Physicians on the Take

Jerome P. Kassirer, MD


March 20, 2006

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In my view, relations between physicians and industry have become scandalous.[1] Many academics and community opinion leaders are paid large sums to market industry products by becoming members of speaker's bureaus, by developing marketing materials disguised as educational information, by signing articles written by ghostwriters, and by promoting the off-label use of products. These activities may benefit companies' shareholders, but they do not benefit patients, and because the products promoted are usually the newest and most expensive, they inflate the cost of care.

Though physicians who engage in these activities often believe that company largesse cannot influence their objectivity, all evidence from psychological studies suggests that this is a naive belief.[2] Aside from the harm of such biases to patient care, participation in marketing sets a poor example for younger physicians, who are being seduced by industry every day with lunches, dinners, and gifts. The public has become increasingly aware that doctors are making financial "deals" with pharmaceutical, biotech, and device companies. People are beginning to lose trust that their doctors' advice is for their benefit rather than for their doctors' benefit.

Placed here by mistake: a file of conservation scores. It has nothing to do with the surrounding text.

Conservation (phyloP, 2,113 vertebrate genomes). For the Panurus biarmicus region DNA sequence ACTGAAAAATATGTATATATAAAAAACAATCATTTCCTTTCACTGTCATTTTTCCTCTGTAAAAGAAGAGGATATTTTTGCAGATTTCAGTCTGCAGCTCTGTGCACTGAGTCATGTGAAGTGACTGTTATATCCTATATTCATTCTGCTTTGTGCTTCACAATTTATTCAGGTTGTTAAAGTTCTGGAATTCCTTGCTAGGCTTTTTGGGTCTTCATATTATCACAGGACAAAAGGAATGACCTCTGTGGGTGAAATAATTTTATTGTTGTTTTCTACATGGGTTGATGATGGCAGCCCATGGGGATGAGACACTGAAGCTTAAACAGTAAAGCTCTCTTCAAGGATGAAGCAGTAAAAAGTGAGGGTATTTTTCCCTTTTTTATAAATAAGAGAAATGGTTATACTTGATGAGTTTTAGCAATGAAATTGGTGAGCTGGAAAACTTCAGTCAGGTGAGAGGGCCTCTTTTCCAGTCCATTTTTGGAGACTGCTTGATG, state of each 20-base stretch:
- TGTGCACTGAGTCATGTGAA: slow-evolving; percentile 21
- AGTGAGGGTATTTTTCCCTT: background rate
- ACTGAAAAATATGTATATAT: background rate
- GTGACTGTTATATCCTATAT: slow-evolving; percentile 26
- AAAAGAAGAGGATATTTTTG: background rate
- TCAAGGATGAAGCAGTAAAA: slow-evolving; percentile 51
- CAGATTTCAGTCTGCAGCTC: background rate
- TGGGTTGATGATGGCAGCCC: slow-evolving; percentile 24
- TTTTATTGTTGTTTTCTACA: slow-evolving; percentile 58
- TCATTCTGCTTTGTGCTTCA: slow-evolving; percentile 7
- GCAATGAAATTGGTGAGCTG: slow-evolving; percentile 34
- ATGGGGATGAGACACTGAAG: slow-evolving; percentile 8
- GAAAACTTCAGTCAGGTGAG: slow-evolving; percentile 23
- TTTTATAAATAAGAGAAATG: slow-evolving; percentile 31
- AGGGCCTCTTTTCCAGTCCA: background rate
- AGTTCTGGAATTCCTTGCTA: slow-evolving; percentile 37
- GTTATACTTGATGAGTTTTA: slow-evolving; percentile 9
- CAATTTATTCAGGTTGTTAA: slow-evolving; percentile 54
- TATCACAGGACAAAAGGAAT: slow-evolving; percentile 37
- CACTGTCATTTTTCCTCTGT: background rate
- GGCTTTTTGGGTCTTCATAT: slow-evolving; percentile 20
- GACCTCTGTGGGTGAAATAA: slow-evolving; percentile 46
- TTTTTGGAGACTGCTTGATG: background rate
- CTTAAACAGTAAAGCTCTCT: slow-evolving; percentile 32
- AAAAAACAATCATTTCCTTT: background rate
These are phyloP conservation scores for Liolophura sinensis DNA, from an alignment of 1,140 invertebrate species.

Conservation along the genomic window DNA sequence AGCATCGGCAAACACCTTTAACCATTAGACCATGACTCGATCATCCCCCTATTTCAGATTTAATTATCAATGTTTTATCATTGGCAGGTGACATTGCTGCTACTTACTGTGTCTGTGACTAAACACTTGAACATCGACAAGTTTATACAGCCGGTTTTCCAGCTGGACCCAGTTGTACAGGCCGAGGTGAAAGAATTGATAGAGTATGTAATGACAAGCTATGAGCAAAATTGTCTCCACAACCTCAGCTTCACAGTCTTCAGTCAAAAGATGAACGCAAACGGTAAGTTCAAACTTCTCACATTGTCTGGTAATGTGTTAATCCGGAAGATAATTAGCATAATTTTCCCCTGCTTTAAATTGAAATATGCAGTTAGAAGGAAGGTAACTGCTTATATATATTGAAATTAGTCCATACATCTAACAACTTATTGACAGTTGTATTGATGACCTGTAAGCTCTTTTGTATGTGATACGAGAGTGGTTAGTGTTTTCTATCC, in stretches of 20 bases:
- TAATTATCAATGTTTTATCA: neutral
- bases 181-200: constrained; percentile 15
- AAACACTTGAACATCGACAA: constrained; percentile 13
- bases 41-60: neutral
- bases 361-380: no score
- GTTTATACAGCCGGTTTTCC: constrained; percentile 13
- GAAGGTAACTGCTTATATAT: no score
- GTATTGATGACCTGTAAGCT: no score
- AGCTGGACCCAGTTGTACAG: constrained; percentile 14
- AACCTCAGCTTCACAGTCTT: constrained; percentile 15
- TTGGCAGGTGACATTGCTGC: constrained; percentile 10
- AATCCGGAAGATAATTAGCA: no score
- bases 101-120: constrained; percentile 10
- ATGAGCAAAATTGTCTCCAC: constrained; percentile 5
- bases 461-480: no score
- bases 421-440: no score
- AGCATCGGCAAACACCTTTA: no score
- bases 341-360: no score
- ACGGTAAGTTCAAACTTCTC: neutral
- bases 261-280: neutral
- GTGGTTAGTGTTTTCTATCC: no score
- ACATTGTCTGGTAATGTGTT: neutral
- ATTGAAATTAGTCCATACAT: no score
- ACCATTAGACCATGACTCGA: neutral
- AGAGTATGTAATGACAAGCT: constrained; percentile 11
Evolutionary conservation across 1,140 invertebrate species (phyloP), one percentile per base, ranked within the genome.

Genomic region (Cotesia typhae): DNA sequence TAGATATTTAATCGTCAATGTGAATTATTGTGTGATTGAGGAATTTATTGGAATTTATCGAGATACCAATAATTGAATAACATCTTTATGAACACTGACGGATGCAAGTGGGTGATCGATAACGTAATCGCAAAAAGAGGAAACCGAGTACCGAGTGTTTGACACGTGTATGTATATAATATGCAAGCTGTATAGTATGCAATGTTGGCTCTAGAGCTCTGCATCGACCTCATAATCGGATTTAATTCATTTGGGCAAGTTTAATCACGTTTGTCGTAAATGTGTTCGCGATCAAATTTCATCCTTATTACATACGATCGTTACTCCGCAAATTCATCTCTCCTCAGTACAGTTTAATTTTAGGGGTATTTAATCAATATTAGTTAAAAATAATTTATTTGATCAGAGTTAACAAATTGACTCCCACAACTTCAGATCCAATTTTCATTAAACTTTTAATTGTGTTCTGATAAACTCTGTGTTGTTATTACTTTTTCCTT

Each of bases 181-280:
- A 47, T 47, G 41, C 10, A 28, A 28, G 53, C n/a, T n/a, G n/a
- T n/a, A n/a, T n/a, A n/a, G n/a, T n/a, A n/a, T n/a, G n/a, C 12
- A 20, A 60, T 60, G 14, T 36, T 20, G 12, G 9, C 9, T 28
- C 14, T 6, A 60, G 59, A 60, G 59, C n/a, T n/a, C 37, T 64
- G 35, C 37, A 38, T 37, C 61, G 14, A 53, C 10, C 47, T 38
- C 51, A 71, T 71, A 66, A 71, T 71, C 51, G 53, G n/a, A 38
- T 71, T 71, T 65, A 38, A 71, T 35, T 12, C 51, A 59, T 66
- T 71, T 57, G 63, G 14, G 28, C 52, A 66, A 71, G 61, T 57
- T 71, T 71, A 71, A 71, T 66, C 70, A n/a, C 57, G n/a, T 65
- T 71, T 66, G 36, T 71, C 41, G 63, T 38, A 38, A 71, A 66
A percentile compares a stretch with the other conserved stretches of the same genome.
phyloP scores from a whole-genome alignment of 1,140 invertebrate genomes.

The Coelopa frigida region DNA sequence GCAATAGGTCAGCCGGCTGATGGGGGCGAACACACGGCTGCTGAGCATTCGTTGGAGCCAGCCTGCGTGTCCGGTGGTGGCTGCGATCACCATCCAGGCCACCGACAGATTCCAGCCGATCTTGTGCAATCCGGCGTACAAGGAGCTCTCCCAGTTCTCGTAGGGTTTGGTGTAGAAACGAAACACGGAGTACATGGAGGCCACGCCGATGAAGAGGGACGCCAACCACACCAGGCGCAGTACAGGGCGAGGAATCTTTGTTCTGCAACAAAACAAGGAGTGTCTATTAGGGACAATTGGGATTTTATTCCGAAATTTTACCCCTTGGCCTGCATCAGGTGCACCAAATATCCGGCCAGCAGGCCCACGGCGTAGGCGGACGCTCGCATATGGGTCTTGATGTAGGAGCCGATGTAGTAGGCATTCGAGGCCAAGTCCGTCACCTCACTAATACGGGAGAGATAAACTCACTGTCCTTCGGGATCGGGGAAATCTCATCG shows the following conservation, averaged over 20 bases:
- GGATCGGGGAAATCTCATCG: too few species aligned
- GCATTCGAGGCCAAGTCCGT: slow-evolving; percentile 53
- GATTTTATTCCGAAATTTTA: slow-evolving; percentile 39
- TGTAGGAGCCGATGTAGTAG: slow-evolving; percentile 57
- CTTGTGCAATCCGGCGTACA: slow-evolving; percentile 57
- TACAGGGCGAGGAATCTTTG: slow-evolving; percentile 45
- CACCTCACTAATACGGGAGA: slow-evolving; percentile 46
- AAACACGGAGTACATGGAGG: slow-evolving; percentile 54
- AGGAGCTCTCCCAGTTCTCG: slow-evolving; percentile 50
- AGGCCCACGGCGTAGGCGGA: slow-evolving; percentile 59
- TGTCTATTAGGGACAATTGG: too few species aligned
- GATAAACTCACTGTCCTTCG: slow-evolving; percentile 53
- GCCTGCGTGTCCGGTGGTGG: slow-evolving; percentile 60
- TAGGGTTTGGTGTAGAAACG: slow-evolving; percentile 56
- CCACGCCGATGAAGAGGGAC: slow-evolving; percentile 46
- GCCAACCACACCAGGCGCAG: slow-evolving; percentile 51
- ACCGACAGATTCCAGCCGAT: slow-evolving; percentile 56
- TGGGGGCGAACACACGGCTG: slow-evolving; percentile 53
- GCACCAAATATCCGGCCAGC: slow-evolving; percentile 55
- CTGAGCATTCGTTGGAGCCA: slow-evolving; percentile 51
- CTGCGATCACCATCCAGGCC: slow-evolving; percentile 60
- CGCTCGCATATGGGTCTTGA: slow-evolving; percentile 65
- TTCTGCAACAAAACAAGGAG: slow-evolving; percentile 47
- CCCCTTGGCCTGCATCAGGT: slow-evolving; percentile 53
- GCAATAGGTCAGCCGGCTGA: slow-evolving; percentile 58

The profession's response to the increasing involvement with industry has been feeble.[3] Our professional organizations and academic medical centers must take a leadership role in reversing this troublesome trend by reducing or eliminating pharmaceutical largesse at their institutions.

That's my opinion. I'm Dr. Jerome Kassirer, Distinguished Professor of Medicine at Tufts University and former editor of The New England Journal of Medicine.

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